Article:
Machine learning has powered many artificial intelligence applications. In traditional machine learning, the training dataset is kept at one place. Since the training dataset may include users' sensitive information (e.g., medical records), protecting users' data privacy is crucial. To this end, distributed machine learning in the following form has already existed for years: different parties collaboratively train a machine learning model without the need for each party to share its data directly with any other party. In this process, typically an aggregator initiates the model and sends the initial parameters to each party, and each party uses its data and the parameters to compute an update (e.g., a gradient) which is sent to the aggregator. Upon receiving the updates from many parties, the aggregator averages the updates, uses it to update the parameters accordingly, and sends the new parameters to the parties to start the next iteration. However, the above approach of putting trust on the aggregator is risky and has the following shortcomings. First, parties have little control about how their data is used by the aggregator. For example, the aggregator can be malicious or compromised to use the updates received from parties for inferring parties' sensitive information, drop certain updates, or deny receiving the updates if payments have to be made to the parties. Also, the aggregator can be a single point of failure, meaning that the whole system will go down if the aggregator cannot function. Finally, the aggregator may become targets for denial-of-service attacks, where an adversary sends flooding garbage updates to overwhelm the aggregator. In view of these shortcomings, we propose to use a blockchain-based system to replace the aggregator. Our approach will achieve the following desired properties: better transparency, more accountability, better reliability, and less trust. First, blockchain eliminates the monopoly. Users' data will be better protected. Users have more transparency about how their data is used. Second, any malicious use of their data by an entity in the blockchain is held accountable. Third, blockchain as a decentralized approach is more reliable than the centralized setting. It avoids a single point of failure. Fourth, by using a blockchain, the trust placed by the aggregator is removed. Users do not need to trust entities in the blockchain. The technology is robust to perform the desired functionality without trust between entities. To achieve privacy protection, we adopt the formal notion of differential privacy (DP) to quantify privacy. Intuitively, by incorporating some noise, the output of an algorithm under DP will not change significantly due to the presence or absence of any single user's information in the dataset. Hence, an attacker will have difficulty in using the output of a DP-compliant algorithm to infer any user's information.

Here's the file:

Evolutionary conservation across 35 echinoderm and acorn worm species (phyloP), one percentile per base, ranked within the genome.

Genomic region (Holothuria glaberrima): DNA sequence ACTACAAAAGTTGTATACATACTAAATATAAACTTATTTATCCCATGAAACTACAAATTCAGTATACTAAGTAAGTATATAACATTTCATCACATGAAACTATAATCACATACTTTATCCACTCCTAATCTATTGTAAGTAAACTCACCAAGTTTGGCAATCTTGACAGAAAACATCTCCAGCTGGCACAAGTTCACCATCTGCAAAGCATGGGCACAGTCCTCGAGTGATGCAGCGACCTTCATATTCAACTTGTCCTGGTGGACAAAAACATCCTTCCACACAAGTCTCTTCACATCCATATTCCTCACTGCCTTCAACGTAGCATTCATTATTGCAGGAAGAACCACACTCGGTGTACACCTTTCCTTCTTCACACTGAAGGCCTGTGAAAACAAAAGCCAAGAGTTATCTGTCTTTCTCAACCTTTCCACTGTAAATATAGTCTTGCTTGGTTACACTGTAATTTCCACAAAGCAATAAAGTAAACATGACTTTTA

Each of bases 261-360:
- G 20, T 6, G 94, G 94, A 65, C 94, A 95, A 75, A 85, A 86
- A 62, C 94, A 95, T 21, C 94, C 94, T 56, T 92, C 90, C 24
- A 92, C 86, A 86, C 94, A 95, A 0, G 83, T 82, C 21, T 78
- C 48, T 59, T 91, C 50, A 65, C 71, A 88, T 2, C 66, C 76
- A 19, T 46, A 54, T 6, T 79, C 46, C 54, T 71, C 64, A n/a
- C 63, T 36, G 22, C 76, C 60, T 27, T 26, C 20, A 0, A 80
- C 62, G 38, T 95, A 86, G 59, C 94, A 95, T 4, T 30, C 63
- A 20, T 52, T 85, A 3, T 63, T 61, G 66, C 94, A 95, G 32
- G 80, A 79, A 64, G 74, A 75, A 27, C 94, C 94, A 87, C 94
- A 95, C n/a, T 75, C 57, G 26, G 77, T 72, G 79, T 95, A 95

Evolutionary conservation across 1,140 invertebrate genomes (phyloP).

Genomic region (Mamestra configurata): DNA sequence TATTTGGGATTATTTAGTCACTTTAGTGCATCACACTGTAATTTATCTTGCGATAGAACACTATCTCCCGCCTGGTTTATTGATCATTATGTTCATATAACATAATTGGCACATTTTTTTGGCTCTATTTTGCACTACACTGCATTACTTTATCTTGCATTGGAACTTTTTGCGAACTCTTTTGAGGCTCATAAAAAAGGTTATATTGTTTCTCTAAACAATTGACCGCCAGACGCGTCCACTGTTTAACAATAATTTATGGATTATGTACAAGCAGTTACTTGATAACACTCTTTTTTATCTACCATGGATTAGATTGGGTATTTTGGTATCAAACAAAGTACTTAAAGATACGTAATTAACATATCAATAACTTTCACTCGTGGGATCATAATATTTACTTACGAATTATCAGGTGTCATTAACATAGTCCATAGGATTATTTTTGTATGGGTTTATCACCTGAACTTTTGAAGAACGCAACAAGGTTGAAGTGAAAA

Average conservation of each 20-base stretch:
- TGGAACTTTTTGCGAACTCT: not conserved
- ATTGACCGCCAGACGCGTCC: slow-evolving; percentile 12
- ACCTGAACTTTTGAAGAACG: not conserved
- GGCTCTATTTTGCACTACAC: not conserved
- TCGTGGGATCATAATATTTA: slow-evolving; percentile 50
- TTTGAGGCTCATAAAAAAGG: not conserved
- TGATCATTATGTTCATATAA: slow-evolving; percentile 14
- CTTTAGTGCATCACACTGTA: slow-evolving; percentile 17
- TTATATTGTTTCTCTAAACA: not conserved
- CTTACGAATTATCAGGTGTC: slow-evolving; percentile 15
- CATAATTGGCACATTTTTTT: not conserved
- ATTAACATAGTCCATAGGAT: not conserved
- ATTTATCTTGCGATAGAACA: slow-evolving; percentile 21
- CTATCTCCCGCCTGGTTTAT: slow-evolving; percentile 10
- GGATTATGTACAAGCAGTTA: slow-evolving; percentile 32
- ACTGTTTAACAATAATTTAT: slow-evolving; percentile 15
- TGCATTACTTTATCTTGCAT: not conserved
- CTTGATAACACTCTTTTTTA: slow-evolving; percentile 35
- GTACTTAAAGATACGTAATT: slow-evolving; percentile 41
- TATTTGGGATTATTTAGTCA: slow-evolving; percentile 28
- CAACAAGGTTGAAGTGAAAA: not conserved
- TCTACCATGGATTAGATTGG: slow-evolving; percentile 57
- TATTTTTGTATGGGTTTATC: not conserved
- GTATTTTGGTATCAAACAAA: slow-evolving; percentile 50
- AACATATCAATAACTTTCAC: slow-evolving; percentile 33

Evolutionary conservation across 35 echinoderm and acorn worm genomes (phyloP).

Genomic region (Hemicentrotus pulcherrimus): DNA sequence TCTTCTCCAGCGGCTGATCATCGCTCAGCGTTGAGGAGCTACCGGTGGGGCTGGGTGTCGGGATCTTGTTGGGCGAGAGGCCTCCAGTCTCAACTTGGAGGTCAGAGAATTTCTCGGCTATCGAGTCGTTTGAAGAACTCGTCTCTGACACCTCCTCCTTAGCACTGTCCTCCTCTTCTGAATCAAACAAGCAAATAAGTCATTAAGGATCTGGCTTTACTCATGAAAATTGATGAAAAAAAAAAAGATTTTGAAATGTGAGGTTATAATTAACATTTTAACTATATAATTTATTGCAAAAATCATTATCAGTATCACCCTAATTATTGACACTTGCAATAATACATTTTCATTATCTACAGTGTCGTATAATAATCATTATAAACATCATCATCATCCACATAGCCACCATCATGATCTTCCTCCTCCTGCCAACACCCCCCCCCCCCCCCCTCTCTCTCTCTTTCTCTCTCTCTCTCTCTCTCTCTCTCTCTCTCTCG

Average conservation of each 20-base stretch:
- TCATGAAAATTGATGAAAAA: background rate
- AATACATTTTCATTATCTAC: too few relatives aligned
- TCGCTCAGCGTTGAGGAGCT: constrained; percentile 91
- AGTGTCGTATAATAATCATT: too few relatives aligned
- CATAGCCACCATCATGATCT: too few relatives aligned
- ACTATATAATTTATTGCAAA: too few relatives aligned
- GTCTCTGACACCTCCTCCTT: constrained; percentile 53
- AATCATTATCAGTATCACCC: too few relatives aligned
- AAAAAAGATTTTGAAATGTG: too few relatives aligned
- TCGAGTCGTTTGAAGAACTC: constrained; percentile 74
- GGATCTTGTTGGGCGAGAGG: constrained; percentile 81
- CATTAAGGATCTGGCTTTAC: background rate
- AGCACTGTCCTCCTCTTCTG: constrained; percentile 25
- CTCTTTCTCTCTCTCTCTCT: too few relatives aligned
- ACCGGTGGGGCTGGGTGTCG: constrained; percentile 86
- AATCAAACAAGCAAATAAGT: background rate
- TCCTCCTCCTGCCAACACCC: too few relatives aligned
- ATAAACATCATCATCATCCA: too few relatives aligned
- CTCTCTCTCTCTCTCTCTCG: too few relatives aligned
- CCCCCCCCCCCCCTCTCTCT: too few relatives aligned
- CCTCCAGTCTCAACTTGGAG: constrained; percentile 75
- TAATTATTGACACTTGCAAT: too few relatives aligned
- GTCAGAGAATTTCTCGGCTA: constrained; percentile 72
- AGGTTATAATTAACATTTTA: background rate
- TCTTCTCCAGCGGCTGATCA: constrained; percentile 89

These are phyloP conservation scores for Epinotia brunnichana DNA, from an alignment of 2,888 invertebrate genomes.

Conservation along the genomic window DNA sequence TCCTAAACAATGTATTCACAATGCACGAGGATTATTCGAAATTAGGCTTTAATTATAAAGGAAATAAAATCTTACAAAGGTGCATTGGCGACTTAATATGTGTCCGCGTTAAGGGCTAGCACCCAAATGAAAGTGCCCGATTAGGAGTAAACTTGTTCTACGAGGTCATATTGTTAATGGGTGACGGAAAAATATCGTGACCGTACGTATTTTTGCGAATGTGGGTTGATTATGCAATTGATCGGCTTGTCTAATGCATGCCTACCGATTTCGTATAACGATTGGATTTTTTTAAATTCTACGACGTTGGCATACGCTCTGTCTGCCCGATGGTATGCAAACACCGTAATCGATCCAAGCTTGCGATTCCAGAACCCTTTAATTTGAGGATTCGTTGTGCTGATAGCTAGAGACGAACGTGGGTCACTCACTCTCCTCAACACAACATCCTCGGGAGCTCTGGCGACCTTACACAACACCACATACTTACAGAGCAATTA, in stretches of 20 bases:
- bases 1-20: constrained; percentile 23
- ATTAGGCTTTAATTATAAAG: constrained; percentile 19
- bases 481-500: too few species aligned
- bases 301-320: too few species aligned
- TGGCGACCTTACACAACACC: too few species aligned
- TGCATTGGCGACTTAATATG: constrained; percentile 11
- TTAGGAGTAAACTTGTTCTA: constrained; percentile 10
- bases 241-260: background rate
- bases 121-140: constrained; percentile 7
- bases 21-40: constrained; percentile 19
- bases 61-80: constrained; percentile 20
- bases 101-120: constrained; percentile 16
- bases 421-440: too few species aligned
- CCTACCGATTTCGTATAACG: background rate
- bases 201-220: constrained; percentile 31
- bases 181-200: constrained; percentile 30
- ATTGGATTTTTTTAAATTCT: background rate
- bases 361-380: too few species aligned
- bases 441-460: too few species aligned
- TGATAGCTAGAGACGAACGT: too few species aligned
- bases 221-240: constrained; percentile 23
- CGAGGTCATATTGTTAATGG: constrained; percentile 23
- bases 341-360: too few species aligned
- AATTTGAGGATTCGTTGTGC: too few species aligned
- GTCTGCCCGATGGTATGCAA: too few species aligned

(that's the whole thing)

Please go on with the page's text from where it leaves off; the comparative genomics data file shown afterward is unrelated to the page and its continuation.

Associate Professor Sourav S Bhowmick